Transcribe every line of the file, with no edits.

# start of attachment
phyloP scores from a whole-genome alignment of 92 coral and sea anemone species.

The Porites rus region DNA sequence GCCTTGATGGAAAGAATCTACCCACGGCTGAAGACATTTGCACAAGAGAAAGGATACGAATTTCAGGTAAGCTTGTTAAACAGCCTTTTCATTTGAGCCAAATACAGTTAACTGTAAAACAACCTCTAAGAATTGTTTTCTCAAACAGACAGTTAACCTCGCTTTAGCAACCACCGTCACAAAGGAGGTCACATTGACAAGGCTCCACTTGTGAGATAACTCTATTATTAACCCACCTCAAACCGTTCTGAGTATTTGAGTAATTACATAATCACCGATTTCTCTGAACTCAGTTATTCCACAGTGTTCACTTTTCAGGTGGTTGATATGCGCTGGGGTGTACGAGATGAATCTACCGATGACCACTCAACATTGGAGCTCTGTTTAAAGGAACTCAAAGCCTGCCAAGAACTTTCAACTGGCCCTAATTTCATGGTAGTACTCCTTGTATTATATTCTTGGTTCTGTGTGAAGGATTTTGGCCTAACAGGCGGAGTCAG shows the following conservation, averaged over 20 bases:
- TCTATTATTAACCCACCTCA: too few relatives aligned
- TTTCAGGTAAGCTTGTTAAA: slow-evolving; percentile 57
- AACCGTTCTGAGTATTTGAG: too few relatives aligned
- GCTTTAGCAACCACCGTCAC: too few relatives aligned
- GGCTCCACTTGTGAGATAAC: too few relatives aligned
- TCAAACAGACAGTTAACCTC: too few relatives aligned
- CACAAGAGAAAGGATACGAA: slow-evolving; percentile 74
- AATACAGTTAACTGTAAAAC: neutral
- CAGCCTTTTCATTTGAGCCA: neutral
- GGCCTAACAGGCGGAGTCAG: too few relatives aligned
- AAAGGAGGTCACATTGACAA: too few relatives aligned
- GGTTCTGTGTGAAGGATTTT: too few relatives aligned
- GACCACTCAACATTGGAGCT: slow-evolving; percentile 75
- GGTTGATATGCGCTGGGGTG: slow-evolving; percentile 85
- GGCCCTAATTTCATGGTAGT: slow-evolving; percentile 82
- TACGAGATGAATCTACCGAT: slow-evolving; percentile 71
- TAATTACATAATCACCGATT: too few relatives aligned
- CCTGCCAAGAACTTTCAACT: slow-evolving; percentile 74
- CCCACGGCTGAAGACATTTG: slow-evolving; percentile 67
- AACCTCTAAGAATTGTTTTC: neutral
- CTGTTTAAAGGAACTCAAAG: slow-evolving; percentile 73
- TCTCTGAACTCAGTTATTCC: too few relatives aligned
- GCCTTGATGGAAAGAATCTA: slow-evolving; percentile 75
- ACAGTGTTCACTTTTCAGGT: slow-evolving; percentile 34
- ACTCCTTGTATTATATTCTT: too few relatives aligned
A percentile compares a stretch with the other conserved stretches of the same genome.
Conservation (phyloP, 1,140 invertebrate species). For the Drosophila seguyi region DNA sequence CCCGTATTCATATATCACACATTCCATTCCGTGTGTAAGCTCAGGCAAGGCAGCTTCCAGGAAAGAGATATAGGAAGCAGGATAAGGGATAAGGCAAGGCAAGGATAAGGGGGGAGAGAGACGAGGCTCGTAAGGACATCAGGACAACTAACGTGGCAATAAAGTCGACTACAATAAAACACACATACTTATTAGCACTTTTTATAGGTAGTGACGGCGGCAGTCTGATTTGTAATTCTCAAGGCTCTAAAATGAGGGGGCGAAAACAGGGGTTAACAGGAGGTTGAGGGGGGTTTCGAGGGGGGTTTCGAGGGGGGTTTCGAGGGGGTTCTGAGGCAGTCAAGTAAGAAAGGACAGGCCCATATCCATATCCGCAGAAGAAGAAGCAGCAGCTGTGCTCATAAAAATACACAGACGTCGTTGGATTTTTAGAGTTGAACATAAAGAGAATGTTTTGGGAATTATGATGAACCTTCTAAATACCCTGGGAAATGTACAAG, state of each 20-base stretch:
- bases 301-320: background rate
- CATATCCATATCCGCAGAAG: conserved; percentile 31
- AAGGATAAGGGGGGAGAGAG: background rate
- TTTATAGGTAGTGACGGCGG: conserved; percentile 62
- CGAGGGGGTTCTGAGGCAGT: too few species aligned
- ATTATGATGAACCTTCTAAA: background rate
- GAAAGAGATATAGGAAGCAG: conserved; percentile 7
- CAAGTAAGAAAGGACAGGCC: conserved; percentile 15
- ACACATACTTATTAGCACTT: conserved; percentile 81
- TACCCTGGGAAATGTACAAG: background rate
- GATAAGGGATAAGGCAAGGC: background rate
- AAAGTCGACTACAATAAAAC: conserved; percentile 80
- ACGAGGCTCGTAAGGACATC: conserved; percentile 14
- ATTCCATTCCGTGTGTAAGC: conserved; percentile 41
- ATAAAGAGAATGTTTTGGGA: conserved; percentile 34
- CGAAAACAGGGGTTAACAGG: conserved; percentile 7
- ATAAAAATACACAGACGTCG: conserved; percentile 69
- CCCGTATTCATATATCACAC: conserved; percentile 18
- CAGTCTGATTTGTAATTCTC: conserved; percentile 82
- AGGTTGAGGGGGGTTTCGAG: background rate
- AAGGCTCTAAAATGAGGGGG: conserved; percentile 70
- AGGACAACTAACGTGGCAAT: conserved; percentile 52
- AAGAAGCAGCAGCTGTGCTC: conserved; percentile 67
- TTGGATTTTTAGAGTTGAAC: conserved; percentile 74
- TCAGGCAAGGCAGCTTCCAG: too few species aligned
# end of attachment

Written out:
phyloP scores from a whole-genome alignment of 92 coral and sea anemone species.

The Porites rus region DNA sequence GCCTTGATGGAAAGAATCTACCCACGGCTGAAGACATTTGCACAAGAGAAAGGATACGAATTTCAGGTAAGCTTGTTAAACAGCCTTTTCATTTGAGCCAAATACAGTTAACTGTAAAACAACCTCTAAGAATTGTTTTCTCAAACAGACAGTTAACCTCGCTTTAGCAACCACCGTCACAAAGGAGGTCACATTGACAAGGCTCCACTTGTGAGATAACTCTATTATTAACCCACCTCAAACCGTTCTGAGTATTTGAGTAATTACATAATCACCGATTTCTCTGAACTCAGTTATTCCACAGTGTTCACTTTTCAGGTGGTTGATATGCGCTGGGGTGTACGAGATGAATCTACCGATGACCACTCAACATTGGAGCTCTGTTTAAAGGAACTCAAAGCCTGCCAAGAACTTTCAACTGGCCCTAATTTCATGGTAGTACTCCTTGTATTATATTCTTGGTTCTGTGTGAAGGATTTTGGCCTAACAGGCGGAGTCAG shows the following conservation, averaged over 20 bases:
- TCTATTATTAACCCACCTCA: too few relatives aligned
- TTTCAGGTAAGCTTGTTAAA: slow-evolving; percentile 57
- AACCGTTCTGAGTATTTGAG: too few relatives aligned
- GCTTTAGCAACCACCGTCAC: too few relatives aligned
- GGCTCCACTTGTGAGATAAC: too few relatives aligned
- TCAAACAGACAGTTAACCTC: too few relatives aligned
- CACAAGAGAAAGGATACGAA: slow-evolving; percentile 74
- AATACAGTTAACTGTAAAAC: neutral
- CAGCCTTTTCATTTGAGCCA: neutral
- GGCCTAACAGGCGGAGTCAG: too few relatives aligned
- AAAGGAGGTCACATTGACAA: too few relatives aligned
- GGTTCTGTGTGAAGGATTTT: too few relatives aligned
- GACCACTCAACATTGGAGCT: slow-evolving; percentile 75
- GGTTGATATGCGCTGGGGTG: slow-evolving; percentile 85
- GGCCCTAATTTCATGGTAGT: slow-evolving; percentile 82
- TACGAGATGAATCTACCGAT: slow-evolving; percentile 71
- TAATTACATAATCACCGATT: too few relatives aligned
- CCTGCCAAGAACTTTCAACT: slow-evolving; percentile 74
- CCCACGGCTGAAGACATTTG: slow-evolving; percentile 67
- AACCTCTAAGAATTGTTTTC: neutral
- CTGTTTAAAGGAACTCAAAG: slow-evolving; percentile 73
- TCTCTGAACTCAGTTATTCC: too few relatives aligned
- GCCTTGATGGAAAGAATCTA: slow-evolving; percentile 75
- ACAGTGTTCACTTTTCAGGT: slow-evolving; percentile 34
- ACTCCTTGTATTATATTCTT: too few relatives aligned
A percentile compares a stretch with the other conserved stretches of the same genome.
Conservation (phyloP, 1,140 invertebrate species). For the Drosophila seguyi region DNA sequence CCCGTATTCATATATCACACATTCCATTCCGTGTGTAAGCTCAGGCAAGGCAGCTTCCAGGAAAGAGATATAGGAAGCAGGATAAGGGATAAGGCAAGGCAAGGATAAGGGGGGAGAGAGACGAGGCTCGTAAGGACATCAGGACAACTAACGTGGCAATAAAGTCGACTACAATAAAACACACATACTTATTAGCACTTTTTATAGGTAGTGACGGCGGCAGTCTGATTTGTAATTCTCAAGGCTCTAAAATGAGGGGGCGAAAACAGGGGTTAACAGGAGGTTGAGGGGGGTTTCGAGGGGGGTTTCGAGGGGGGTTTCGAGGGGGTTCTGAGGCAGTCAAGTAAGAAAGGACAGGCCCATATCCATATCCGCAGAAGAAGAAGCAGCAGCTGTGCTCATAAAAATACACAGACGTCGTTGGATTTTTAGAGTTGAACATAAAGAGAATGTTTTGGGAATTATGATGAACCTTCTAAATACCCTGGGAAATGTACAAG, state of each 20-base stretch:
- bases 301-320: background rate
- CATATCCATATCCGCAGAAG: conserved; percentile 31
- AAGGATAAGGGGGGAGAGAG: background rate
- TTTATAGGTAGTGACGGCGG: conserved; percentile 62
- CGAGGGGGTTCTGAGGCAGT: too few species aligned
- ATTATGATGAACCTTCTAAA: background rate
- GAAAGAGATATAGGAAGCAG: conserved; percentile 7
- CAAGTAAGAAAGGACAGGCC: conserved; percentile 15
- ACACATACTTATTAGCACTT: conserved; percentile 81
- TACCCTGGGAAATGTACAAG: background rate
- GATAAGGGATAAGGCAAGGC: background rate
- AAAGTCGACTACAATAAAAC: conserved; percentile 80
- ACGAGGCTCGTAAGGACATC: conserved; percentile 14
- ATTCCATTCCGTGTGTAAGC: conserved; percentile 41
- ATAAAGAGAATGTTTTGGGA: conserved; percentile 34
- CGAAAACAGGGGTTAACAGG: conserved; percentile 7
- ATAAAAATACACAGACGTCG: conserved; percentile 69
- CCCGTATTCATATATCACAC: conserved; percentile 18
- CAGTCTGATTTGTAATTCTC: conserved; percentile 82
- AGGTTGAGGGGGGTTTCGAG: background rate
- AAGGCTCTAAAATGAGGGGG: conserved; percentile 70
- AGGACAACTAACGTGGCAAT: conserved; percentile 52
- AAGAAGCAGCAGCTGTGCTC: conserved; percentile 67
- TTGGATTTTTAGAGTTGAAC: conserved; percentile 74
- TCAGGCAAGGCAGCTTCCAG: too few species aligned